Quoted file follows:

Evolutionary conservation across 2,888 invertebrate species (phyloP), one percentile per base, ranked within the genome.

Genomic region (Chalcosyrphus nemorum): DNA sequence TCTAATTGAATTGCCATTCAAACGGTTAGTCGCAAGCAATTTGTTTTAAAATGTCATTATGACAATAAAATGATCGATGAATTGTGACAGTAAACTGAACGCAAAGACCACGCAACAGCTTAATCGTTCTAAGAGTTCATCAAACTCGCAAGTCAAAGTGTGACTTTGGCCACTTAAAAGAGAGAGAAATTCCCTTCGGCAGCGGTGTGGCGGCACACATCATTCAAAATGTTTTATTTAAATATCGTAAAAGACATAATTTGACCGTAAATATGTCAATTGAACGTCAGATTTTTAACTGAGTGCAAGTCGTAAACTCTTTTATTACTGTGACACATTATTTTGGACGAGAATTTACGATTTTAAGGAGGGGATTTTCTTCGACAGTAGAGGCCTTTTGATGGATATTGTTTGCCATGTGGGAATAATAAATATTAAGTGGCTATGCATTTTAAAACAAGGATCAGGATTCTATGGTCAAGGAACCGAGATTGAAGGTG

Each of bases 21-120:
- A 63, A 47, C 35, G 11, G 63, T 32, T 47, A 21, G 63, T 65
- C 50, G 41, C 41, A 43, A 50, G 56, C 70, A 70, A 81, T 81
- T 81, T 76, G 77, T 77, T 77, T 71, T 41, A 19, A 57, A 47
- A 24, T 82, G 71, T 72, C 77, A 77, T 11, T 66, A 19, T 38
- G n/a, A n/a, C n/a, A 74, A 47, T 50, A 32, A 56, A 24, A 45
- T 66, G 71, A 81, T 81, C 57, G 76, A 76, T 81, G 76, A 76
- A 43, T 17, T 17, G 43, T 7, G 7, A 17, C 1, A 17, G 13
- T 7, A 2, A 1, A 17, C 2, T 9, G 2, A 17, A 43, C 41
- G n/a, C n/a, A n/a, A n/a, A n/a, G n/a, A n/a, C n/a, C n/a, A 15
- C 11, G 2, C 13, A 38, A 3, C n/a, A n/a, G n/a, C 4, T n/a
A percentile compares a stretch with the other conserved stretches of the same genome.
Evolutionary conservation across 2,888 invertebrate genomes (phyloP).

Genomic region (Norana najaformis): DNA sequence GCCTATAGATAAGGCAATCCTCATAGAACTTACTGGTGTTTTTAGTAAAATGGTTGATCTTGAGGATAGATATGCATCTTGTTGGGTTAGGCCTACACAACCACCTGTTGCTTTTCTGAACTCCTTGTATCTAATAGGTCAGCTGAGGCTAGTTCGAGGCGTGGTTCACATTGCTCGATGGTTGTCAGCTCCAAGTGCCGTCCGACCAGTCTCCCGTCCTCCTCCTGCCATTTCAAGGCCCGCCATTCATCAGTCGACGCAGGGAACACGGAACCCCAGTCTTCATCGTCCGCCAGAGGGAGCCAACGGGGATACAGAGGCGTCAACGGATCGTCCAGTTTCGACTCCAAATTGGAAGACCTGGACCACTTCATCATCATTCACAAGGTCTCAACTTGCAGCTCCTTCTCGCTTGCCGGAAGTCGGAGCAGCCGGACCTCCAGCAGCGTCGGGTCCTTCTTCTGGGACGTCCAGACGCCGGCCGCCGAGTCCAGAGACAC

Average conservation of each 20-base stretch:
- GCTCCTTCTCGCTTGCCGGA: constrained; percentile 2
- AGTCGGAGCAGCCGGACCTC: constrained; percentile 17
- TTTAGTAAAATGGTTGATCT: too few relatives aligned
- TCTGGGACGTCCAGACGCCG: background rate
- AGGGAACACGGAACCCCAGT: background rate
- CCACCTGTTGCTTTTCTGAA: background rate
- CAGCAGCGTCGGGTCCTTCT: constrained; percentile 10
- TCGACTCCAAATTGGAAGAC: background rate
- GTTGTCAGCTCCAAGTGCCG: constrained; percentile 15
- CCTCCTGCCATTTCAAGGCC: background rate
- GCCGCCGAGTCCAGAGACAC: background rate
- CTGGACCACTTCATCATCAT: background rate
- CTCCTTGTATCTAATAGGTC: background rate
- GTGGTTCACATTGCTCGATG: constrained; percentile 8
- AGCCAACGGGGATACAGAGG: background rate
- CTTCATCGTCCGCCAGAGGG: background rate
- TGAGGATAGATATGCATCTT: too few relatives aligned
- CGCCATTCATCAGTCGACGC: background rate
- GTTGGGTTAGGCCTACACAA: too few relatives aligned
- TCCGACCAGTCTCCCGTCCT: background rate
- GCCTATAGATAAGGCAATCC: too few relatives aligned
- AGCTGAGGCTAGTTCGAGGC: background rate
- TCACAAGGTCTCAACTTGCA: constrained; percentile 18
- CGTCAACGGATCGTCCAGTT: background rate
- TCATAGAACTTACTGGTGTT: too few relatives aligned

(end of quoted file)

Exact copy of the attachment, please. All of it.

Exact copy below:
Evolutionary conservation across 2,888 invertebrate species (phyloP), one percentile per base, ranked within the genome.

Genomic region (Chalcosyrphus nemorum): DNA sequence TCTAATTGAATTGCCATTCAAACGGTTAGTCGCAAGCAATTTGTTTTAAAATGTCATTATGACAATAAAATGATCGATGAATTGTGACAGTAAACTGAACGCAAAGACCACGCAACAGCTTAATCGTTCTAAGAGTTCATCAAACTCGCAAGTCAAAGTGTGACTTTGGCCACTTAAAAGAGAGAGAAATTCCCTTCGGCAGCGGTGTGGCGGCACACATCATTCAAAATGTTTTATTTAAATATCGTAAAAGACATAATTTGACCGTAAATATGTCAATTGAACGTCAGATTTTTAACTGAGTGCAAGTCGTAAACTCTTTTATTACTGTGACACATTATTTTGGACGAGAATTTACGATTTTAAGGAGGGGATTTTCTTCGACAGTAGAGGCCTTTTGATGGATATTGTTTGCCATGTGGGAATAATAAATATTAAGTGGCTATGCATTTTAAAACAAGGATCAGGATTCTATGGTCAAGGAACCGAGATTGAAGGTG

Each of bases 21-120:
- A 63, A 47, C 35, G 11, G 63, T 32, T 47, A 21, G 63, T 65
- C 50, G 41, C 41, A 43, A 50, G 56, C 70, A 70, A 81, T 81
- T 81, T 76, G 77, T 77, T 77, T 71, T 41, A 19, A 57, A 47
- A 24, T 82, G 71, T 72, C 77, A 77, T 11, T 66, A 19, T 38
- G n/a, A n/a, C n/a, A 74, A 47, T 50, A 32, A 56, A 24, A 45
- T 66, G 71, A 81, T 81, C 57, G 76, A 76, T 81, G 76, A 76
- A 43, T 17, T 17, G 43, T 7, G 7, A 17, C 1, A 17, G 13
- T 7, A 2, A 1, A 17, C 2, T 9, G 2, A 17, A 43, C 41
- G n/a, C n/a, A n/a, A n/a, A n/a, G n/a, A n/a, C n/a, C n/a, A 15
- C 11, G 2, C 13, A 38, A 3, C n/a, A n/a, G n/a, C 4, T n/a
A percentile compares a stretch with the other conserved stretches of the same genome.
Evolutionary conservation across 2,888 invertebrate genomes (phyloP).

Genomic region (Norana najaformis): DNA sequence GCCTATAGATAAGGCAATCCTCATAGAACTTACTGGTGTTTTTAGTAAAATGGTTGATCTTGAGGATAGATATGCATCTTGTTGGGTTAGGCCTACACAACCACCTGTTGCTTTTCTGAACTCCTTGTATCTAATAGGTCAGCTGAGGCTAGTTCGAGGCGTGGTTCACATTGCTCGATGGTTGTCAGCTCCAAGTGCCGTCCGACCAGTCTCCCGTCCTCCTCCTGCCATTTCAAGGCCCGCCATTCATCAGTCGACGCAGGGAACACGGAACCCCAGTCTTCATCGTCCGCCAGAGGGAGCCAACGGGGATACAGAGGCGTCAACGGATCGTCCAGTTTCGACTCCAAATTGGAAGACCTGGACCACTTCATCATCATTCACAAGGTCTCAACTTGCAGCTCCTTCTCGCTTGCCGGAAGTCGGAGCAGCCGGACCTCCAGCAGCGTCGGGTCCTTCTTCTGGGACGTCCAGACGCCGGCCGCCGAGTCCAGAGACAC

Average conservation of each 20-base stretch:
- GCTCCTTCTCGCTTGCCGGA: constrained; percentile 2
- AGTCGGAGCAGCCGGACCTC: constrained; percentile 17
- TTTAGTAAAATGGTTGATCT: too few relatives aligned
- TCTGGGACGTCCAGACGCCG: background rate
- AGGGAACACGGAACCCCAGT: background rate
- CCACCTGTTGCTTTTCTGAA: background rate
- CAGCAGCGTCGGGTCCTTCT: constrained; percentile 10
- TCGACTCCAAATTGGAAGAC: background rate
- GTTGTCAGCTCCAAGTGCCG: constrained; percentile 15
- CCTCCTGCCATTTCAAGGCC: background rate
- GCCGCCGAGTCCAGAGACAC: background rate
- CTGGACCACTTCATCATCAT: background rate
- CTCCTTGTATCTAATAGGTC: background rate
- GTGGTTCACATTGCTCGATG: constrained; percentile 8
- AGCCAACGGGGATACAGAGG: background rate
- CTTCATCGTCCGCCAGAGGG: background rate
- TGAGGATAGATATGCATCTT: too few relatives aligned
- CGCCATTCATCAGTCGACGC: background rate
- GTTGGGTTAGGCCTACACAA: too few relatives aligned
- TCCGACCAGTCTCCCGTCCT: background rate
- GCCTATAGATAAGGCAATCC: too few relatives aligned
- AGCTGAGGCTAGTTCGAGGC: background rate
- TCACAAGGTCTCAACTTGCA: constrained; percentile 18
- CGTCAACGGATCGTCCAGTT: background rate
- TCATAGAACTTACTGGTGTT: too few relatives aligned